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Medical News

Researchers Have New Theory on Origin of AIDS Virus

June 13, 2003

A note from TheBody.com: Since this article was written, the HIV pandemic has changed, as has our understanding of HIV/AIDS and its treatment. As a result, parts of this article may be outdated. Please keep this in mind, and be sure to visit other parts of our site for more recent information!

The same researchers who argued that humans probably first got HIV from butchering chimpanzees for food have traced the origin of the virus back one step further: to the monkeys that the chimpanzees ate. They believe the simian precursor to HIV was created in chimps that ate two kinds of monkeys with different but related viruses, red-capped mangabeys and spot-nosed guenons.

Scientists made the deduction by sequencing the genes of the simian immunodeficiency viruses in chimpanzees and 30 monkey species, and then compiling "family trees" to see which were most closely related. They believe two monkey viruses were involved because the virus from spot-nosed guenons was closest in the part of the genome that contains the code for the virus's protein envelope, while the virus from the mangabey was closest in a different segment.

There is no way to know when the two viruses merged inside one chimpanzee. Chimp virus has been found in two subspecies from central Africa, but not yet in the westernmost subspecies, nor in a related species found south of the Congo River. The virus's failure to spread to all chimpanzees before they diversified into subspecies suggests that it is relatively new, researchers said. Subspecies have been separated for eons by large rivers like the Congo and the Ubangi, since chimps cannot cross water.

The new conclusion is important, said Dr. Beatrice Hahn, a University of Alabama-Birmingham virologist and one of the authors, "because it shows that chimpanzees acquired their virus exactly the same way humans did, by hunting bushmeat." Neither chimps nor monkeys get sick from it.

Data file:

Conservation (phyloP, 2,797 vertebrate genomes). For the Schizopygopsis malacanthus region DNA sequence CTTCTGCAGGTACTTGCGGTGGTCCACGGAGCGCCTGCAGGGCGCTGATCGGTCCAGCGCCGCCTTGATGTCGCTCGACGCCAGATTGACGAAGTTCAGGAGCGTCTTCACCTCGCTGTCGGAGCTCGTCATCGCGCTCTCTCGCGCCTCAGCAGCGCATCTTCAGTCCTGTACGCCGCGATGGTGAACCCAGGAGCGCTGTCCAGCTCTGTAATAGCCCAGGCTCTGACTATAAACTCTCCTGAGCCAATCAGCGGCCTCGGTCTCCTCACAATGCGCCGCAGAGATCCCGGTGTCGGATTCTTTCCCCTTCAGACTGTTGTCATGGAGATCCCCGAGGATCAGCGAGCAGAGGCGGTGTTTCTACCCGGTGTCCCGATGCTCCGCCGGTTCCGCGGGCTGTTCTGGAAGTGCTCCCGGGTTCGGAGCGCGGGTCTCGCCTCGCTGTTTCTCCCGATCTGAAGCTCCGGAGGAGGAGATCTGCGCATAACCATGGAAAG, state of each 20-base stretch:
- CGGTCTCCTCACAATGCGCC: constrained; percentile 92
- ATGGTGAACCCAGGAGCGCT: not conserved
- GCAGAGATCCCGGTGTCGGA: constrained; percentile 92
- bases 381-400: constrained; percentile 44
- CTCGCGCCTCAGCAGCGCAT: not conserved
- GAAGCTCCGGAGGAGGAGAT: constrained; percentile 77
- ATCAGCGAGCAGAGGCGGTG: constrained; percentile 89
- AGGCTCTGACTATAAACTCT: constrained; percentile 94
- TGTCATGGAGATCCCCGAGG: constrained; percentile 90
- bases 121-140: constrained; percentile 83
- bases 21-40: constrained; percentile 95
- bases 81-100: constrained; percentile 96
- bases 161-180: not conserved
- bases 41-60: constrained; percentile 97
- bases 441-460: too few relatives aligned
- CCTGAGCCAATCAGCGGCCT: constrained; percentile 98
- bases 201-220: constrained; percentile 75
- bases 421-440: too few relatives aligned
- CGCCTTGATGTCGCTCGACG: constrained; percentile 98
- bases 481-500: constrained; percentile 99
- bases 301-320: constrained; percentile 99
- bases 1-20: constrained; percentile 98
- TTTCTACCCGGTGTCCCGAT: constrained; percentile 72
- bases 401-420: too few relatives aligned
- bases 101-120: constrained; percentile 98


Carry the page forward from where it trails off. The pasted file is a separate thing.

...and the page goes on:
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Unlike the other great apes, chimpanzees are formidable hunters, often working together. Hunting males tear their catches limb from limb and eat them on the spot, share their carcasses or trade them to females for sex, so blood-to-blood contact from "open cuts or chomping on bones" is easy to imagine, one researcher said.

It is still unclear exactly how chimpanzees infect each other and why the disease is not more rampant among them, since they have many sexual partners and fight frequently, often biting each other, which in rare human cases has passed the virus. Nursing is surely one route, Hahn said, because some chimps captured in infancy are infected. The full study, "Hybrid Origin of SIV in Chimpanzees," appears in the Friday issue of Science (2003;300(5626):1713).

Back to other CDC news for June 13, 2003

Previous Updates

Adapted from:
New York Times
06.13.03; Donald G. McNeil Jr.

A note from TheBody.com: Since this article was written, the HIV pandemic has changed, as has our understanding of HIV/AIDS and its treatment. As a result, parts of this article may be outdated. Please keep this in mind, and be sure to visit other parts of our site for more recent information!



  
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This article was provided by CDC National Prevention Information Network. It is a part of the publication CDC HIV/Hepatitis/STD/TB Prevention News Update.
 
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